Rabideau’s truck is designed to drop salt in front of the rear tires. According to DPW director Steve Barrett, some of the older models dropped sand or salt out the back of the truck. During really bad storms, this arrangement left drivers attempting to salt steep hills with only one option: to drive the truck up the hill in reverse.

The plow crew has to be careful on the roads, Barrett explained. Road equipment like graders and dump trucks are heavy. If they start over a bank, there’s no stopping them.

A few years ago, said Barrett, shaking his head and shivering at the memory, one driver went over a 150-foot embankment in a grader. Luckily, the grader missed hitting anything and slid to a stop. The driver was able to climb out uninjured.

Another time a dump truck rolled over into the tree line after sliding on ice. The driver had one of the windows open. Snow piled in, said Barrett. The driver found himself on his side with his head in a pillow of snow.

‘You’ve just kind of got to go with it’

The wheels on Rabideau’s truck spin as he tries to back up on a patch of icy road along Guilford Street.

When asked if he’s ever gotten stuck while plowing, Rabideau thinks. The truck’s tires grip the road again and he pulls the truck forward to tidy up the intersection of Guilford Street and Signal Hill Drive.

He shakes his head. No, Rabideau can’t think of a time he’s gotten his rig stuck.

Then he does remember the time he got stuck sideways across the road and one of the loaders had to come to his rescue.

“You’ve just kind of got to go with it,” he says of winter driving.

Rabideau says that car drivers sometimes dart around his truck while he’s plowing. While he has more side-view mirrors than the average vehicle, he can’t always see the approaching cars.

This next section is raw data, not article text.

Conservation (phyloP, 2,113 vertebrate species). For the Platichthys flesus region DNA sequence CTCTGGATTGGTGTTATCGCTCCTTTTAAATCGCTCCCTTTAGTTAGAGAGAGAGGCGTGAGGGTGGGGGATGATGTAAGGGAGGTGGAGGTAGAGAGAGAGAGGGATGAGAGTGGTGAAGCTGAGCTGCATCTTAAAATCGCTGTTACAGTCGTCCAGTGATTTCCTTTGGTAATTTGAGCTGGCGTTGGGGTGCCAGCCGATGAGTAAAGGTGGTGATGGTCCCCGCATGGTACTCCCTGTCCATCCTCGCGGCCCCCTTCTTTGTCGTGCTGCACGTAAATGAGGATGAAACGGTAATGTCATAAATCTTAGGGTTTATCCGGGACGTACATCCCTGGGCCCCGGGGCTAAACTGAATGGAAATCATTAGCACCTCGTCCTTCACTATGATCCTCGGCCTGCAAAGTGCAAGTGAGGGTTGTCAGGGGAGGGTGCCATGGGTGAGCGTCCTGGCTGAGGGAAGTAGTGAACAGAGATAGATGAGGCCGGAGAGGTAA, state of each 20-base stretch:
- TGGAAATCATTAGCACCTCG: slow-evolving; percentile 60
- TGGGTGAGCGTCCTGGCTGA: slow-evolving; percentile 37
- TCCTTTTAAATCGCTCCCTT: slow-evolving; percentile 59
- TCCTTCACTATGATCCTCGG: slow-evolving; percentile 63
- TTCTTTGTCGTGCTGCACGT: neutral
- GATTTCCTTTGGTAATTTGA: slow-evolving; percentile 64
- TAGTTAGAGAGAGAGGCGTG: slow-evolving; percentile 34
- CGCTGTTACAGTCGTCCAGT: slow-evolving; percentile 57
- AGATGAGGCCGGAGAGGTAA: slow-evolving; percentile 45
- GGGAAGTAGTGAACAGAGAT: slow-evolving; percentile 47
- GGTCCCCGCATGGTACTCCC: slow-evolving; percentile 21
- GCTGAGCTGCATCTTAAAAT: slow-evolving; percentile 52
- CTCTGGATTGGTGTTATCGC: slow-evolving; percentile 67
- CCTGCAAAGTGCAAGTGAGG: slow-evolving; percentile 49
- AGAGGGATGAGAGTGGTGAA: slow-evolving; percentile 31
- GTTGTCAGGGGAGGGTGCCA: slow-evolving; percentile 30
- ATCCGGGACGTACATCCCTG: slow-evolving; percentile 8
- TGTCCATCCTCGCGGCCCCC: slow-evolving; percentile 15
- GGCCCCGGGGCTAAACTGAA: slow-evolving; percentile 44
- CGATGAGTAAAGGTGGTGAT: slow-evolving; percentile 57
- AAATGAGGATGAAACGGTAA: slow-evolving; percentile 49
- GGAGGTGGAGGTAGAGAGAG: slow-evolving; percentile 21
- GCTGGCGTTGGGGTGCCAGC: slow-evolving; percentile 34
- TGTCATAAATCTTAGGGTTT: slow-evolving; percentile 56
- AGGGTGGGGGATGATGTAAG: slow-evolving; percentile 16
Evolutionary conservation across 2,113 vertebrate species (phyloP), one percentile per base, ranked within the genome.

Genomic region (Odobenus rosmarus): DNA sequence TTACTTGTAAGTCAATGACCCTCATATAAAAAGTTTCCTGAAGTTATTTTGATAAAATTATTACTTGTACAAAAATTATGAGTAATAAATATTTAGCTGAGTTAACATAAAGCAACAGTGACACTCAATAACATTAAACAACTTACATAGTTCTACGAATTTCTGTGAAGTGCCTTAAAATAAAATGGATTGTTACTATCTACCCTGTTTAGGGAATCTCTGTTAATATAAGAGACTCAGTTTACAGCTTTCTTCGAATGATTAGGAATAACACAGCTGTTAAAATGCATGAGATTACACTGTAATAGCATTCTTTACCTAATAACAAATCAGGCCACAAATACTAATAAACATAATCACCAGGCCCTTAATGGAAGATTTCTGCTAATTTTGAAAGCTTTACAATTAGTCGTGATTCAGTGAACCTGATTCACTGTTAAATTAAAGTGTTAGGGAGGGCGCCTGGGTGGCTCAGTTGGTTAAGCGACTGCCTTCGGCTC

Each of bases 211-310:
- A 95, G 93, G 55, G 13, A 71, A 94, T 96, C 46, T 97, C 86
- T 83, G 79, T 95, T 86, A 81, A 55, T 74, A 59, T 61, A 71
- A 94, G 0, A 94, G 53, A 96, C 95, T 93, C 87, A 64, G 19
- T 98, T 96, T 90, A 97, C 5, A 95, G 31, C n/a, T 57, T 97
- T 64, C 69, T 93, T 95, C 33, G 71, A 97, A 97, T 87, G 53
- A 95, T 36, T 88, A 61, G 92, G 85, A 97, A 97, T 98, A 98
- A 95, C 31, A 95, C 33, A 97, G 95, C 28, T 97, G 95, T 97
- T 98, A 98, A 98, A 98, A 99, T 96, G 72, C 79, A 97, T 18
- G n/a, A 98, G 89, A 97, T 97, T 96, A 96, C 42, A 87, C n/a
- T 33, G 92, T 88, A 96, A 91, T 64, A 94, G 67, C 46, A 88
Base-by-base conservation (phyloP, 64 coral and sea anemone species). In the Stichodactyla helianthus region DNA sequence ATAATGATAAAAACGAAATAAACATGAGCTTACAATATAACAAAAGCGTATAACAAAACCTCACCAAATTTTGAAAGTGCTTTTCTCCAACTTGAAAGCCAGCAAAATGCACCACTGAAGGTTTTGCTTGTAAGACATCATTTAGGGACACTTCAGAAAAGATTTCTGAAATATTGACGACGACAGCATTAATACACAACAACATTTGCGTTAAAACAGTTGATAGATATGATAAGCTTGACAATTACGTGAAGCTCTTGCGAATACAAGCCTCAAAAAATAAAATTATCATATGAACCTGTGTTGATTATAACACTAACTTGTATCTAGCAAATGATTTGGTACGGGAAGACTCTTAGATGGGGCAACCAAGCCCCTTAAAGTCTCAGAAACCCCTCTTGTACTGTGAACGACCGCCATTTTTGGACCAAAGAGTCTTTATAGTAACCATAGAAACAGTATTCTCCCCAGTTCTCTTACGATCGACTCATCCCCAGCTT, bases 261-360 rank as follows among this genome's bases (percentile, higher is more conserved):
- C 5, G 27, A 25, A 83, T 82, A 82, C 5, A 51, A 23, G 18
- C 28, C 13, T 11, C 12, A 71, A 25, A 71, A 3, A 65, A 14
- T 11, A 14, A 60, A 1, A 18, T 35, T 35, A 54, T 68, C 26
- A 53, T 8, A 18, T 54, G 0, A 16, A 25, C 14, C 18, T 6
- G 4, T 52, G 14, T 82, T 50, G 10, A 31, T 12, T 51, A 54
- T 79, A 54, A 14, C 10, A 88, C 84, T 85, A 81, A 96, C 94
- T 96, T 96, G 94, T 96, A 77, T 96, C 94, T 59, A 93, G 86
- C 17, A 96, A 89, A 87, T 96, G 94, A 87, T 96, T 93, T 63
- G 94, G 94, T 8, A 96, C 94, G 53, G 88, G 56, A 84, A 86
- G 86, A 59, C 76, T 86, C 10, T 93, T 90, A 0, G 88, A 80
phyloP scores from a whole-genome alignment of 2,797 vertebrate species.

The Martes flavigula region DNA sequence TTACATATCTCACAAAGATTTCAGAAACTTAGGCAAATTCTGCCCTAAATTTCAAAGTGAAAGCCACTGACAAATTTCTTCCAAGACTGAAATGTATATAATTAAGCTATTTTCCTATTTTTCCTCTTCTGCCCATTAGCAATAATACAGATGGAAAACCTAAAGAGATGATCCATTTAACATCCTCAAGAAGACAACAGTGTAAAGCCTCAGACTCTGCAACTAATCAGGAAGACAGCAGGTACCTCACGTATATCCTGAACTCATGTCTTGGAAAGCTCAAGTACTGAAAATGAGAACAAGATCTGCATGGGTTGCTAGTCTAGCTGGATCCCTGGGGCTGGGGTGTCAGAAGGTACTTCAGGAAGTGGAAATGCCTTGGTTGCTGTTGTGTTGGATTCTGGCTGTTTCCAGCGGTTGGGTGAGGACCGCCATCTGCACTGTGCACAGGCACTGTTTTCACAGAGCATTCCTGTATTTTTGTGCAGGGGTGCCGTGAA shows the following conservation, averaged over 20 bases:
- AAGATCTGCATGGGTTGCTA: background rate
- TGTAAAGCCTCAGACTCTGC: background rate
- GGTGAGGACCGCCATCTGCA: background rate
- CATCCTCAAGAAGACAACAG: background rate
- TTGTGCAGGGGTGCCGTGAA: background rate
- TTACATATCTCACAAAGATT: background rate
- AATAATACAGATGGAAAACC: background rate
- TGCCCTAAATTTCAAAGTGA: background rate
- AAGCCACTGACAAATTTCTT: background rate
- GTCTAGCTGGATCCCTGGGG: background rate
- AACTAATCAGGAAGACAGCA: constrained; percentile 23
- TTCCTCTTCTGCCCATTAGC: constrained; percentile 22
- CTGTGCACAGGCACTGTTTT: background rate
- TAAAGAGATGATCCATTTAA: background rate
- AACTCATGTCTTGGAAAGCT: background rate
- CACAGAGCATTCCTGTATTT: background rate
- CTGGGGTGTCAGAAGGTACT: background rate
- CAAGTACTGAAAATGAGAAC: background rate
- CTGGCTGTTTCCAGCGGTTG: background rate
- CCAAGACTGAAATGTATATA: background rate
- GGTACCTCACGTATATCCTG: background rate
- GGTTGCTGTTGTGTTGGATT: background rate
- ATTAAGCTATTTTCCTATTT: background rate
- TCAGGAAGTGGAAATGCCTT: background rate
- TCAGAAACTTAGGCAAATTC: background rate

“People think we can always see them,” he says.

The art of snow removal

Clearing roads of snow and ice in general is a combination of experience, chemistry, and technology, said Hannah O’Connell, the DPW’s highway and utilities superintendent.

When conditions call for sanding or salting the roads, the DPW uses more salt than sand.

Sand, said O’Connell, is more expensive to clean up with a street sweeper in the spring. It also puts more pressure on the town’s storm water and drainage systems in the form of increasing scouring and sediment.

In storm water management, towns try to minimize the amount of sediment in the water, she said.

Snow removal is expensive, said O’Connell. More towns and state transportation operations are looking for “more bang for their bucks” from the new technology and road chemicals coming on the market.

The salt that Brattleboro’s DPW uses is effective until about 18 or 20 degrees Fahrenheit, she said. Other chemical mixes work until 0 degrees.

Larger agencies have trucks with sensors to read road temperatures, she added. The sensors help the driver determine which chemical mix to use.

Brattleboro, however, uses plows and shovels to remove the fluffy stuff.

As Rabideau works the plow’s hydraulic controls, he angles the massive blade so it tosses whole swaths of snow into the tree line or, in some cases, into freshly shoveled driveways.

On one pass of Winter Street, a homeowner shoveling his path watches as No. 4 passes by and leaves its infamous ridge of packed snow in its wake.

The homeowner’s lips form a series of words Rabideau has heard before.

“I tell people I have to go home and do the exact same thing,” he says.

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Originally published in The Commons issue #290 (Wednesday, January 28, 2015). This story appeared on page A1.